DAN KLAICH: The biggest challenge all of us face is a citizenry here in Nevada that is not as educated as it needs to be. We know that’s true for the jobs we have now and the jobs we’re going to try and create. We’ve got a very clear direction from the Governor and the Legislature as to what the economic development plan of the state is. It’s very focused and they expect us to be aligned with and contributing to that economic diversification. That means more Nevadans with certificates, associates degrees, bachelors degrees and graduate degrees. We have to change the culture here in Nevada to understand and appreciate that so we can help build what the Governor refers to as “The New Nevada”. All of us understood what this last legislative session was about. It was about revenue and K-12 initiatives.
SKORKOWSKY: There were significant changes made this legislative session about the commitment to education funding, specifically looking at projects that will move the state at a much higher level. There were 23 initiatives that came down this year. Those funding sources came down through very specific categorical funds to help support specific programs. These funds are specifically identified, and cannot be used for any other spending source. It’s an amazing opportunity for us to have a very quick infusion into our district with the funding. Our goal with this last legislative session was to change and shift the funding formula.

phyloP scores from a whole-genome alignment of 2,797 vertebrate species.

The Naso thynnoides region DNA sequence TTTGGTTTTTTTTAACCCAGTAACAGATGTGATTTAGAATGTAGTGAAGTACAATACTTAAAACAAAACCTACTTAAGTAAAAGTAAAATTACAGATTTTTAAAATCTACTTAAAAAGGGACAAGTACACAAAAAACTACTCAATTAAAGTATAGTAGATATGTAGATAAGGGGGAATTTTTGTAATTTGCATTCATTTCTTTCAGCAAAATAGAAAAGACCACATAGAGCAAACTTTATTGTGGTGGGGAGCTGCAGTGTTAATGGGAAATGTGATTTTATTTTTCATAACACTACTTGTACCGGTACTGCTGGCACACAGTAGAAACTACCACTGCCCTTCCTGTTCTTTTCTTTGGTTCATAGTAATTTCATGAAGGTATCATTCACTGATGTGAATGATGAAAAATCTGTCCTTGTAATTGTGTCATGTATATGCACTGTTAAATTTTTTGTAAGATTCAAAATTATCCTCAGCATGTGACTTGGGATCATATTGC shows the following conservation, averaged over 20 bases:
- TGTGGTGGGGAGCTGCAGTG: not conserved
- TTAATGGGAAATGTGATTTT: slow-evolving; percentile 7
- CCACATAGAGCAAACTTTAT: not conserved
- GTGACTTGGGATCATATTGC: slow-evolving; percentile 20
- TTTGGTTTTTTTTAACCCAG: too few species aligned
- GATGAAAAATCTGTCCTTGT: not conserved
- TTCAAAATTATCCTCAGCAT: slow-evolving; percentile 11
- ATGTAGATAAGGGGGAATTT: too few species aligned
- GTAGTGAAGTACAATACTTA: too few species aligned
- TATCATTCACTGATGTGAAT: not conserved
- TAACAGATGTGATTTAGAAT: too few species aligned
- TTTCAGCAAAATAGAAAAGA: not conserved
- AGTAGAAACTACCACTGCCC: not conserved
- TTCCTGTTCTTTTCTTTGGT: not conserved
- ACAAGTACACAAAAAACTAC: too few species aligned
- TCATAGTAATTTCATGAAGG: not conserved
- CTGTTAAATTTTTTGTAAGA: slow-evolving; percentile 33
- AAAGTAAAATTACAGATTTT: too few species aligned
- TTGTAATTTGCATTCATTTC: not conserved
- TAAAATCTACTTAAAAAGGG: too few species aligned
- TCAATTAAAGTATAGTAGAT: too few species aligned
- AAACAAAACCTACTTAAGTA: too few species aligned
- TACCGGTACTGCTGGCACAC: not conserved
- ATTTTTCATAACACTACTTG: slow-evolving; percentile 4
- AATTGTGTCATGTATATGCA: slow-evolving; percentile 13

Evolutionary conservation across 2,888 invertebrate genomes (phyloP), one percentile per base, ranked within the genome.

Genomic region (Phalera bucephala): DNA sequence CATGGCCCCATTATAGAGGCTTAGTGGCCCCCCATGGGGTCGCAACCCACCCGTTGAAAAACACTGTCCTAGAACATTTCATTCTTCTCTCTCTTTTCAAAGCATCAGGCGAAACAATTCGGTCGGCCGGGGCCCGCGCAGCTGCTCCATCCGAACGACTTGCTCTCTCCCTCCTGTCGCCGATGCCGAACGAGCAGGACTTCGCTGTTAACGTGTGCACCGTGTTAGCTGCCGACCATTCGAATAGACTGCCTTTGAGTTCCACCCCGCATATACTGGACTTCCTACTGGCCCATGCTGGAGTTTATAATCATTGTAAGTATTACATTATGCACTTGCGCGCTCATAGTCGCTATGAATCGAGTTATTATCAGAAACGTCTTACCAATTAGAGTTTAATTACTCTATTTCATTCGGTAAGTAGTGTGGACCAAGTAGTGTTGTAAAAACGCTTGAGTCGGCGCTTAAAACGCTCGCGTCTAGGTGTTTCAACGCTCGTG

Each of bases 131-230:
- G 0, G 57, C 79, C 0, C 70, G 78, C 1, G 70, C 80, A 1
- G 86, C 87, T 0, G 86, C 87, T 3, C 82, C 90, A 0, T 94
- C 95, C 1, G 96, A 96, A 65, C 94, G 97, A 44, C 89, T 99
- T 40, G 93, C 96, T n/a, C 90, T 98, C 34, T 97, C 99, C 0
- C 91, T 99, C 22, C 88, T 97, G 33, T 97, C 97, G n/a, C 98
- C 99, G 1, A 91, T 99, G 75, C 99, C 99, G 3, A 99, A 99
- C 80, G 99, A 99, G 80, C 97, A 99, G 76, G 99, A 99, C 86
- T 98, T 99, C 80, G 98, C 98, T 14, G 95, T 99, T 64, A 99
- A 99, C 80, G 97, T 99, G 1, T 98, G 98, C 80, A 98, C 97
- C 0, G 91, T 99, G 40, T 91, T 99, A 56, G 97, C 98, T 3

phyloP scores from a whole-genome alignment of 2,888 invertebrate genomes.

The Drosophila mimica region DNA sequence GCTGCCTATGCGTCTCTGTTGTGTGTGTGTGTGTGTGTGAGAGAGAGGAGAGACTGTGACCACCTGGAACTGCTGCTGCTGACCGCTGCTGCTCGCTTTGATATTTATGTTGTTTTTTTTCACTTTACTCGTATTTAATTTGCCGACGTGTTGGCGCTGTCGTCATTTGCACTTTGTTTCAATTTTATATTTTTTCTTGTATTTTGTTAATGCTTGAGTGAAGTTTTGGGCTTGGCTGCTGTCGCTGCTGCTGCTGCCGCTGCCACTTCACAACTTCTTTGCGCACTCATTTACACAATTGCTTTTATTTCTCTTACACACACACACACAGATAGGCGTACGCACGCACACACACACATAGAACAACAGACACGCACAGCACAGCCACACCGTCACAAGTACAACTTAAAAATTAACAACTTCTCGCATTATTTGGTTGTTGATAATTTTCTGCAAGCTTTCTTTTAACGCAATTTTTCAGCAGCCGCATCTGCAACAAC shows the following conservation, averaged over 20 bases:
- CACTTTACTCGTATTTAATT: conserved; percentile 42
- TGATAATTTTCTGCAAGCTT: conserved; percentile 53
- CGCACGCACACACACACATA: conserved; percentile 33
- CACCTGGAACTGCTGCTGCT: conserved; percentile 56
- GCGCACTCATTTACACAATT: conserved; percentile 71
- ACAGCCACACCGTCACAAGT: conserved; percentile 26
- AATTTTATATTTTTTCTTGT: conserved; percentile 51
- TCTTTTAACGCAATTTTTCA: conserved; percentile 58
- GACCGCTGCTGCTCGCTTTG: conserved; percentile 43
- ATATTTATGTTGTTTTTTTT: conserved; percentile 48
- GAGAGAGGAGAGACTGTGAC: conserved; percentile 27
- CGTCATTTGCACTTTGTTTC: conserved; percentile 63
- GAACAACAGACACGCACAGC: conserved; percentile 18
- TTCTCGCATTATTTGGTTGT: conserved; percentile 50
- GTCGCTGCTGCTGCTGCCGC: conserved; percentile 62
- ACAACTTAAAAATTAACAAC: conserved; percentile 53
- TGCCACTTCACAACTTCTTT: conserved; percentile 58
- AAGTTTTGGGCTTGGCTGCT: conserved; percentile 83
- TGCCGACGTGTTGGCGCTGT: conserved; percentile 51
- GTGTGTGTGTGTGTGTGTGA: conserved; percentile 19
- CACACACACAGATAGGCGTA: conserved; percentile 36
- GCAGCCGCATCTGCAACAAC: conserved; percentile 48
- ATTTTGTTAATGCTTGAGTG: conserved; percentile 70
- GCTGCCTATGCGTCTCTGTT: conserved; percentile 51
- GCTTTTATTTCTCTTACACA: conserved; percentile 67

STEWART: I know “choice” is a loaded word, but I would say choice was a big part of the last legislative session. It represents several things, but one is a new partner at the table to enhance existing capacity within the higher education system. If you look across Nevada, you have over 300,000 Nevadans that have some college, but no degree. That really is our core mission. No one single institution can handle such a large segment. It is going to take everyone around this table to serve that particular segment of the population. I also think what happened in the last legislative session is a reflection that there are many segments that have to be addressed.
What specific improvements are needed?
PAUL GREEN: The one thing that stands out for me is preparing [K-12] students so they’re ready for higher education, helping them understand what it is and the expectations and demands that come from rigorous programs.